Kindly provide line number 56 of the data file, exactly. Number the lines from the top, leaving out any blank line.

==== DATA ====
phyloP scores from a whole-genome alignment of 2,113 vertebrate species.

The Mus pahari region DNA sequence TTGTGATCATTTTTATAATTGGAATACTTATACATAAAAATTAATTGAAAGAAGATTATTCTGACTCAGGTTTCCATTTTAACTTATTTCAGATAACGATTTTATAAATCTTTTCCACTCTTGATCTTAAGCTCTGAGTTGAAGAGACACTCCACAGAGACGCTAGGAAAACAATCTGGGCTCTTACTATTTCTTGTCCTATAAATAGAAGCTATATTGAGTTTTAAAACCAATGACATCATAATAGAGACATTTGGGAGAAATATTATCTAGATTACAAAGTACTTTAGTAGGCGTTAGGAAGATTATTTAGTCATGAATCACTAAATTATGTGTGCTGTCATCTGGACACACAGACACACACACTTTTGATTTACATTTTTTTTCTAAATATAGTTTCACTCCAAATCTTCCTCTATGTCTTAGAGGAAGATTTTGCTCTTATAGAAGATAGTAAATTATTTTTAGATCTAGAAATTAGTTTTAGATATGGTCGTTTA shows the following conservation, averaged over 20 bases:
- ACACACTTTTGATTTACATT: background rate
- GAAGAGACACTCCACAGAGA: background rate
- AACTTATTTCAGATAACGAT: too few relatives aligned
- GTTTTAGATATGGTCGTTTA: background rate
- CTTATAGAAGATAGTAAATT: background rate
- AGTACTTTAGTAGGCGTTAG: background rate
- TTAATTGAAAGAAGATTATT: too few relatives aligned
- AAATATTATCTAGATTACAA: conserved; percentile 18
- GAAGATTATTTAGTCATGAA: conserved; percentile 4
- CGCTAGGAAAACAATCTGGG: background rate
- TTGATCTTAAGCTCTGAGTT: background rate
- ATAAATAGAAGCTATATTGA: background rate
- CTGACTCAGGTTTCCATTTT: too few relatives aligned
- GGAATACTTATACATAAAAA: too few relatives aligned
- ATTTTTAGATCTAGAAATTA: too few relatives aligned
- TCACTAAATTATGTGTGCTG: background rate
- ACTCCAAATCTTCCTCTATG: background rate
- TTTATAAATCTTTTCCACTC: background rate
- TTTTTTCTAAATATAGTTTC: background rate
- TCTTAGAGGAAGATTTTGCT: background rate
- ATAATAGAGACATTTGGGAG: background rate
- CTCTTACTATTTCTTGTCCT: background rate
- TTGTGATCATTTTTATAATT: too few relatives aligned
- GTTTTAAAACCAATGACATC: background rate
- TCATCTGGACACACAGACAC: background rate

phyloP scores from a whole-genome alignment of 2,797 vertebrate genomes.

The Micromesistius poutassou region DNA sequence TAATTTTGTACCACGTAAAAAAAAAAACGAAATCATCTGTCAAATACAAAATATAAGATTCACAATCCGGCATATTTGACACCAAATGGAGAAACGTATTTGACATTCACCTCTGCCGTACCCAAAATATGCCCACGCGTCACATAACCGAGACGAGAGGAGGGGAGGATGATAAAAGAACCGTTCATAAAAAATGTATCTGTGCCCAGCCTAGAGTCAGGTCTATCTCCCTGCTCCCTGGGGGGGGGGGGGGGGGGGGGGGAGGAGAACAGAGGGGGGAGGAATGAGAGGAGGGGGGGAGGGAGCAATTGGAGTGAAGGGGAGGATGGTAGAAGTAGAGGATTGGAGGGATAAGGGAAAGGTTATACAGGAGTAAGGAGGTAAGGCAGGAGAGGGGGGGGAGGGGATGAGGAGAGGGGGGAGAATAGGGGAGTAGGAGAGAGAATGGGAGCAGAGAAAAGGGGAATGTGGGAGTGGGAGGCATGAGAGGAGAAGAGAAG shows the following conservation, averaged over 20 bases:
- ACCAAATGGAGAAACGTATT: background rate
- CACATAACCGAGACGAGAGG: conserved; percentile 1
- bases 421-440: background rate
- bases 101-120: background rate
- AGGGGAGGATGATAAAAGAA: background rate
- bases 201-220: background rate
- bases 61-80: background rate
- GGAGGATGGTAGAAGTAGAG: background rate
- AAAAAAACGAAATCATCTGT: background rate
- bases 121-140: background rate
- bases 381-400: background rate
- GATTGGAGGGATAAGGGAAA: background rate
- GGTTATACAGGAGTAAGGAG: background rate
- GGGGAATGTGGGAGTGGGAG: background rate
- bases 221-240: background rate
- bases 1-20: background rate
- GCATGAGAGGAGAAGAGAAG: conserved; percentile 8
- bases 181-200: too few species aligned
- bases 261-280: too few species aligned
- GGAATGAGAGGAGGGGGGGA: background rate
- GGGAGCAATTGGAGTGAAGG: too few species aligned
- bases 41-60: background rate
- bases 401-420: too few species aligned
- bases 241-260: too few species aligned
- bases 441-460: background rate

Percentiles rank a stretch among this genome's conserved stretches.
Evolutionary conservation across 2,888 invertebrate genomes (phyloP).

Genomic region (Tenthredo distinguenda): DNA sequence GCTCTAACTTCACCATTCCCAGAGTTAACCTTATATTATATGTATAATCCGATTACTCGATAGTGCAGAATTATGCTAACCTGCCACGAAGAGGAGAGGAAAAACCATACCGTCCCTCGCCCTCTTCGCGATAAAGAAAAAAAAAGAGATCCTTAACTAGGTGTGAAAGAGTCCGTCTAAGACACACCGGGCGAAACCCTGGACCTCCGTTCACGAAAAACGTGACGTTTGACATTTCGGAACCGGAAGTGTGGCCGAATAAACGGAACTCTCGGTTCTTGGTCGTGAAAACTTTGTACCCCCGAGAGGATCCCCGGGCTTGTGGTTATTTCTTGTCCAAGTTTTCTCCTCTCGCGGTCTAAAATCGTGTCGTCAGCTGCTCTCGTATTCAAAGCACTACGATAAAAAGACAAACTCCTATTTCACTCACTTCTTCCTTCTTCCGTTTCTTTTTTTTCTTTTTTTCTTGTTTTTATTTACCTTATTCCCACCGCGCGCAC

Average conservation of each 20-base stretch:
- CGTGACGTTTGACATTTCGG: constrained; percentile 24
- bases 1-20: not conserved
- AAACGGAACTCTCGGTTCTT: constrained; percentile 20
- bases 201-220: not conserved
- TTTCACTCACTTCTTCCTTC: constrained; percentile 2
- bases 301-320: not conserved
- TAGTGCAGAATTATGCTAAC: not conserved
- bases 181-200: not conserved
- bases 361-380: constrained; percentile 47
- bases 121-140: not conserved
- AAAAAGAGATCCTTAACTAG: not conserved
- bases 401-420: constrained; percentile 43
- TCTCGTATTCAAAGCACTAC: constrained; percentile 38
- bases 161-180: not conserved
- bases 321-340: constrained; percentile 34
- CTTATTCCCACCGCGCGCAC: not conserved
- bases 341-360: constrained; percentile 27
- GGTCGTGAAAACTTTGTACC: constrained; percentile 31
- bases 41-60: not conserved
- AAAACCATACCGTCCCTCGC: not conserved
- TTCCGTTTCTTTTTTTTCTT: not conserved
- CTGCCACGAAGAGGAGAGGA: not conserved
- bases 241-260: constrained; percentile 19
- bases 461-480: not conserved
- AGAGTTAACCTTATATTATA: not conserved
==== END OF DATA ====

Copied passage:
Evolutionary conservation across 2,888 invertebrate genomes (phyloP).